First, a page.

A new generation of activists and organizers are working to build on past coalitions and bring Chicago’s Black and Brown communities together to end the systemic inequities that have persisted in our city for decades.
This summer, tensions between Black and Latino Chicagoans threatened to explode into violence before activists restored peace, but the incident underlined the sometimes uneasy history between our city’s Black and Latino communities.
The community faces food insecurity, poverty and violence in addition to the coronavirus pandemic and fallout from this summer’s civil unrest. Meanwhile, residents have mobilized to support one another.
Mayor Lightfoot called the life expectancy gap between Black and White residents “unacceptable,” as the Chicago Department of Public Health issued a new report that found systemic racism pervades nearly every aspect of civic life.
A coalition of health care institutions and professionals awarded dozens of businesses on the city’s West Side $500,000 in small business grants last year, doubling the goal it had set to achieve by 2021.
Hundreds of thousands of black Chicagoans have fled the city since 1980, according to a recent report. What’s driving that exodus, and what can be done to reverse the trend?
You may have heard of Bessie Coleman, the pioneering African American pilot from Chicago. But there is much more to the history of black aviation in this town. And though that story has been largely forgotten, it’s now inspiring a new generation of aviators.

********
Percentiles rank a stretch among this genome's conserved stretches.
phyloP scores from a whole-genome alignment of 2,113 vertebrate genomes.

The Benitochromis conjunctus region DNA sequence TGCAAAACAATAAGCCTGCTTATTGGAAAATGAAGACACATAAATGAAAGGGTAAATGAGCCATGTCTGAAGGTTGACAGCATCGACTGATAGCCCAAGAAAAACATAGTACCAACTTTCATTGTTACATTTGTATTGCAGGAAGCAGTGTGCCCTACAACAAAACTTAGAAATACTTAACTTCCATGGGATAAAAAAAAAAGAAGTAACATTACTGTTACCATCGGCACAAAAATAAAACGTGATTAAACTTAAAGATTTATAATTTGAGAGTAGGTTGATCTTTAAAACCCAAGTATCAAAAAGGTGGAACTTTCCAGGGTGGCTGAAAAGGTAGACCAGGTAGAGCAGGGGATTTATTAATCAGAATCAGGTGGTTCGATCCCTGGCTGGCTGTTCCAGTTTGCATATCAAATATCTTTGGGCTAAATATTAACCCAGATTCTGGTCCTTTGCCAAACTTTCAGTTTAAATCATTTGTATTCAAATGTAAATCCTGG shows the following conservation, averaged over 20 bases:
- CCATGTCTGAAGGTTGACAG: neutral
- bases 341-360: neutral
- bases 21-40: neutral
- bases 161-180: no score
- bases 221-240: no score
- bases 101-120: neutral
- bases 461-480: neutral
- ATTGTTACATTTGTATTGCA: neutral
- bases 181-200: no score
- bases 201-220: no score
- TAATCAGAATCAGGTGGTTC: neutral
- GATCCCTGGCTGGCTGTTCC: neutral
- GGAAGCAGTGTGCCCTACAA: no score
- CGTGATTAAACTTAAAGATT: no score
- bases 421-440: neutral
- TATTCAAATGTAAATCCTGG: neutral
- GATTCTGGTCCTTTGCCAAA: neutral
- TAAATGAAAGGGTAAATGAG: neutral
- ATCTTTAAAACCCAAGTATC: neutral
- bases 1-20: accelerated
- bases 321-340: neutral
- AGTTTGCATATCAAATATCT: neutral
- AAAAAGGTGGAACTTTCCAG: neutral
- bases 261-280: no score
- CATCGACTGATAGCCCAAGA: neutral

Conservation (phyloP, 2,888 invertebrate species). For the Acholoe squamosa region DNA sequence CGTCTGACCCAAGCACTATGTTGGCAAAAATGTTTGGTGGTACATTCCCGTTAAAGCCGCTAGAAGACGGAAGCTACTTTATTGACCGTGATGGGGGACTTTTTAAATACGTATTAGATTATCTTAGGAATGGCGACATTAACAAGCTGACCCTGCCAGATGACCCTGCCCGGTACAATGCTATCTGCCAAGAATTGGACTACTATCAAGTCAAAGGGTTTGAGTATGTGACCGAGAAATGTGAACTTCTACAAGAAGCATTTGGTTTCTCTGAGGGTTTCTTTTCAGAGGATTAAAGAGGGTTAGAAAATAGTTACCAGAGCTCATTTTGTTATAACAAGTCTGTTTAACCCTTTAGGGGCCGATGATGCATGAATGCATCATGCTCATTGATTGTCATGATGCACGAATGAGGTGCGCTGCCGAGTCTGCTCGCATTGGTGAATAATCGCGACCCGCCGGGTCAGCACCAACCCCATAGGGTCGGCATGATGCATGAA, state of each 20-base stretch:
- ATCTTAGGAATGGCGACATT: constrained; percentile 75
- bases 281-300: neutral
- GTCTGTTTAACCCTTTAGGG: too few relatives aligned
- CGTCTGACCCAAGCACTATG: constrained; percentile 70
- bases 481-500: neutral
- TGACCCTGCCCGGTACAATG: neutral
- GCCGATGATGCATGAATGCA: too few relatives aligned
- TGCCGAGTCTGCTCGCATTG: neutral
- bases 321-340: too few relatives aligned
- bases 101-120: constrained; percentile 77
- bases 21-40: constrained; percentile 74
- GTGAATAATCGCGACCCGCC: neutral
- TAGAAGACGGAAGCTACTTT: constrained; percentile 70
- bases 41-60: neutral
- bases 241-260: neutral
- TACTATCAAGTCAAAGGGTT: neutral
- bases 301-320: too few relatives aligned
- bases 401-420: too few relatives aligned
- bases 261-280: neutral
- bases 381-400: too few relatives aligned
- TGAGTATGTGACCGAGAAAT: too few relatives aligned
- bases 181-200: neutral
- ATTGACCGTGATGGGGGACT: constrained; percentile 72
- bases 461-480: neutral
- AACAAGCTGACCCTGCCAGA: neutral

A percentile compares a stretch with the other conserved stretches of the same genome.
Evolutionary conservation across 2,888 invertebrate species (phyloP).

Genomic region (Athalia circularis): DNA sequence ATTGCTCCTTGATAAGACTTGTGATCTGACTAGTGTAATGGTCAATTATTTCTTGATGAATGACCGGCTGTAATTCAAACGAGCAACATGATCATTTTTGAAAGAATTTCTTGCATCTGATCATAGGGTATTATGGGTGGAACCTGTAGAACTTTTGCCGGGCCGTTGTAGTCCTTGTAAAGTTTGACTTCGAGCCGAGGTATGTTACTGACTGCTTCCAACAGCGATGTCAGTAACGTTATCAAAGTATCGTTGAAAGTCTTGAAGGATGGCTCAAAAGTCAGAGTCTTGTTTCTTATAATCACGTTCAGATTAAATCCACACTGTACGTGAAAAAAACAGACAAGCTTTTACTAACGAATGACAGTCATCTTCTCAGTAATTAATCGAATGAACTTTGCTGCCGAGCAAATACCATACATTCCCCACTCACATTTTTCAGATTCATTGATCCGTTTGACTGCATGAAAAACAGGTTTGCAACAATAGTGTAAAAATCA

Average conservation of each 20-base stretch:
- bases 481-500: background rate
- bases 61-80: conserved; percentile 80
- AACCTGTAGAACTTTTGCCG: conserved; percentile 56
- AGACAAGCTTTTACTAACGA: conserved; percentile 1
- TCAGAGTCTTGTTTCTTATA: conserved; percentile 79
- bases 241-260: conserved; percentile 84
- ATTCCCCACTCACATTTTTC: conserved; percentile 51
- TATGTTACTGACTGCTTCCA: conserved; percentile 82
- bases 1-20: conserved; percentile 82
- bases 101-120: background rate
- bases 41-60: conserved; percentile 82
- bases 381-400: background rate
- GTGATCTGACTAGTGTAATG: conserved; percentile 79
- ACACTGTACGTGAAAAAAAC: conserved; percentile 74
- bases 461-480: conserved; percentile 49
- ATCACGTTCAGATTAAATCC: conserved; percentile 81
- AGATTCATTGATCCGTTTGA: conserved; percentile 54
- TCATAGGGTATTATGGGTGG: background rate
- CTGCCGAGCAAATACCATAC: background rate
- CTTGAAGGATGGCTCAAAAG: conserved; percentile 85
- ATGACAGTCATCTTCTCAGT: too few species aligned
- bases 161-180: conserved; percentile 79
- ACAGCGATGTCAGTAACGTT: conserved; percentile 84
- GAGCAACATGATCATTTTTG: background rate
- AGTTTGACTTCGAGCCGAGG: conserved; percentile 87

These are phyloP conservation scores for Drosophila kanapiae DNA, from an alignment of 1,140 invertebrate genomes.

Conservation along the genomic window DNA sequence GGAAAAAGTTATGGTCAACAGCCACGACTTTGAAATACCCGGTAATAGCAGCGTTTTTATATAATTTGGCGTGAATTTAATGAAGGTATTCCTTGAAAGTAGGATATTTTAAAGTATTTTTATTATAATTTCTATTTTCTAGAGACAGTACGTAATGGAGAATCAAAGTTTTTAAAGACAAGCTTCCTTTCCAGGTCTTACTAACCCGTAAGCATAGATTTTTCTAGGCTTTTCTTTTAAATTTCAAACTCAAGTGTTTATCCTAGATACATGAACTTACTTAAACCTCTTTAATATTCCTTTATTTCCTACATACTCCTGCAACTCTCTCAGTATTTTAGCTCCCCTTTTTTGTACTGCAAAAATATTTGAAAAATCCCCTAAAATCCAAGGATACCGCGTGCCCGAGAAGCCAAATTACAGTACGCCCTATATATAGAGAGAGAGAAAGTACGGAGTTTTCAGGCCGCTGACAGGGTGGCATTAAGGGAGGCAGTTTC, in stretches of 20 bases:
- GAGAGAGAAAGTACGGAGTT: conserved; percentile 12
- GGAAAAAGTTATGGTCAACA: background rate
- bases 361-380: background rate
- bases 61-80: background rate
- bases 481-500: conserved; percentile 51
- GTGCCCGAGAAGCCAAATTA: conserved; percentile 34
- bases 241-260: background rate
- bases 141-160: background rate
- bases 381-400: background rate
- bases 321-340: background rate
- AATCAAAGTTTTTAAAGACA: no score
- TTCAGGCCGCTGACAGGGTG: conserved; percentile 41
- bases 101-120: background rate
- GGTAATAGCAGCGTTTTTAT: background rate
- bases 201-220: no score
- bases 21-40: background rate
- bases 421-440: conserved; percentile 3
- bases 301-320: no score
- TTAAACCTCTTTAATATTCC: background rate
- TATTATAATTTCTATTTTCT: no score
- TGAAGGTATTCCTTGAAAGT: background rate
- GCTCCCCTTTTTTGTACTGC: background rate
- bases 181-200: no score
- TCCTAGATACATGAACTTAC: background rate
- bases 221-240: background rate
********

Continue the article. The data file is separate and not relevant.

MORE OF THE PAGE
Chicagoan Tonika Johnson is using photography to educate people on the disparities she’s noticed within neighborhoods throughout the city.
Violence in Chicago sometimes leads to descriptions of the city as a “battleground” or “war zone.” But author Dexter Voisin says those narratives ignore the structural issues behind the violence in many communities.
A new book and sign campaign points out daily inequities in some of Chicago’s underserved neighborhoods. We speak with Jahmal Cole, CEO and founder of the nonprofit My Block, My Hood, My City.
As real estate development booms in pockets of the city, it feels like a new neighborhood is introduced every few months. This may seem like a relatively recent phenomenon, but in Chicago, the practice goes back decades. Geoffrey Baer explains.
A new office aims to examine policy with equity and racial justice in mind. We speak with Candace Moore, who is leading the office.
From iconic Chicago landmarks to neighborhood parks, 350 Chicago-area residents share their favorite local places in the “Voices of the City” art project. Add your voice to the mix.
Chicago has the largest life expectancy gap of any big city in America. We speak with a researcher who says that while “there’s no easy answer” to the disparity, the city’s high degree of racial segregation clearly plays a role.
An analysis of 500 U.S. cities by NYU School of Medicine offers a startling view of Chicago, but a local physician says the city’s health inequities have been known for years. What’s causing that gap, and how can it be addressed?